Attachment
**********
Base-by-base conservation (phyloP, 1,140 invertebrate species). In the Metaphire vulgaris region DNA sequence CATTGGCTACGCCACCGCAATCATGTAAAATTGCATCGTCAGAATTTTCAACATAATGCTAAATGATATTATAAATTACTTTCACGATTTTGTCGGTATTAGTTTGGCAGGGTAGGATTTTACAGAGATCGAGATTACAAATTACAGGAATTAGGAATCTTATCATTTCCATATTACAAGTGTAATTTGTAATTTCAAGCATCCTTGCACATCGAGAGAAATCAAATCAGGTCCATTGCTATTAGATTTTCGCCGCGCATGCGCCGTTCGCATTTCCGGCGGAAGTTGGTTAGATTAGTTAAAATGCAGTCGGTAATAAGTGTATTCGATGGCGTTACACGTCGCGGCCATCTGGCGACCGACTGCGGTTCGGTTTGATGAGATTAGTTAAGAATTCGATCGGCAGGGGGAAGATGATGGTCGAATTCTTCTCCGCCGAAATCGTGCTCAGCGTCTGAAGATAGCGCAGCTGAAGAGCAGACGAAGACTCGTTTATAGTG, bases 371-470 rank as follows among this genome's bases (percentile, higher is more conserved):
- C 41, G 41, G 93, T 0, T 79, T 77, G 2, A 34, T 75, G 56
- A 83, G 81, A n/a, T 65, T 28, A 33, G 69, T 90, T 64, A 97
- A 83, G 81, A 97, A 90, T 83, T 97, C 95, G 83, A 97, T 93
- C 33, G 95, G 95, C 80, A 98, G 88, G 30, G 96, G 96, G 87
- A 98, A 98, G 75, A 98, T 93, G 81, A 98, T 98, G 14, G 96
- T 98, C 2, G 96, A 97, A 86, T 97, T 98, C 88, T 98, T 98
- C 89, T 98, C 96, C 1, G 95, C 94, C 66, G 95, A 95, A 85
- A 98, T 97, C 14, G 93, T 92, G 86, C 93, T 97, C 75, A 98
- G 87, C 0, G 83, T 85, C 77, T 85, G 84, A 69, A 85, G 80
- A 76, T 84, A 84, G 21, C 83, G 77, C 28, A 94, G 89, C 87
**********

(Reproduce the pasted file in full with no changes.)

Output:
Base-by-base conservation (phyloP, 1,140 invertebrate species). In the Metaphire vulgaris region DNA sequence CATTGGCTACGCCACCGCAATCATGTAAAATTGCATCGTCAGAATTTTCAACATAATGCTAAATGATATTATAAATTACTTTCACGATTTTGTCGGTATTAGTTTGGCAGGGTAGGATTTTACAGAGATCGAGATTACAAATTACAGGAATTAGGAATCTTATCATTTCCATATTACAAGTGTAATTTGTAATTTCAAGCATCCTTGCACATCGAGAGAAATCAAATCAGGTCCATTGCTATTAGATTTTCGCCGCGCATGCGCCGTTCGCATTTCCGGCGGAAGTTGGTTAGATTAGTTAAAATGCAGTCGGTAATAAGTGTATTCGATGGCGTTACACGTCGCGGCCATCTGGCGACCGACTGCGGTTCGGTTTGATGAGATTAGTTAAGAATTCGATCGGCAGGGGGAAGATGATGGTCGAATTCTTCTCCGCCGAAATCGTGCTCAGCGTCTGAAGATAGCGCAGCTGAAGAGCAGACGAAGACTCGTTTATAGTG, bases 371-470 rank as follows among this genome's bases (percentile, higher is more conserved):
- C 41, G 41, G 93, T 0, T 79, T 77, G 2, A 34, T 75, G 56
- A 83, G 81, A n/a, T 65, T 28, A 33, G 69, T 90, T 64, A 97
- A 83, G 81, A 97, A 90, T 83, T 97, C 95, G 83, A 97, T 93
- C 33, G 95, G 95, C 80, A 98, G 88, G 30, G 96, G 96, G 87
- A 98, A 98, G 75, A 98, T 93, G 81, A 98, T 98, G 14, G 96
- T 98, C 2, G 96, A 97, A 86, T 97, T 98, C 88, T 98, T 98
- C 89, T 98, C 96, C 1, G 95, C 94, C 66, G 95, A 95, A 85
- A 98, T 97, C 14, G 93, T 92, G 86, C 93, T 97, C 75, A 98
- G 87, C 0, G 83, T 85, C 77, T 85, G 84, A 69, A 85, G 80
- A 76, T 84, A 84, G 21, C 83, G 77, C 28, A 94, G 89, C 87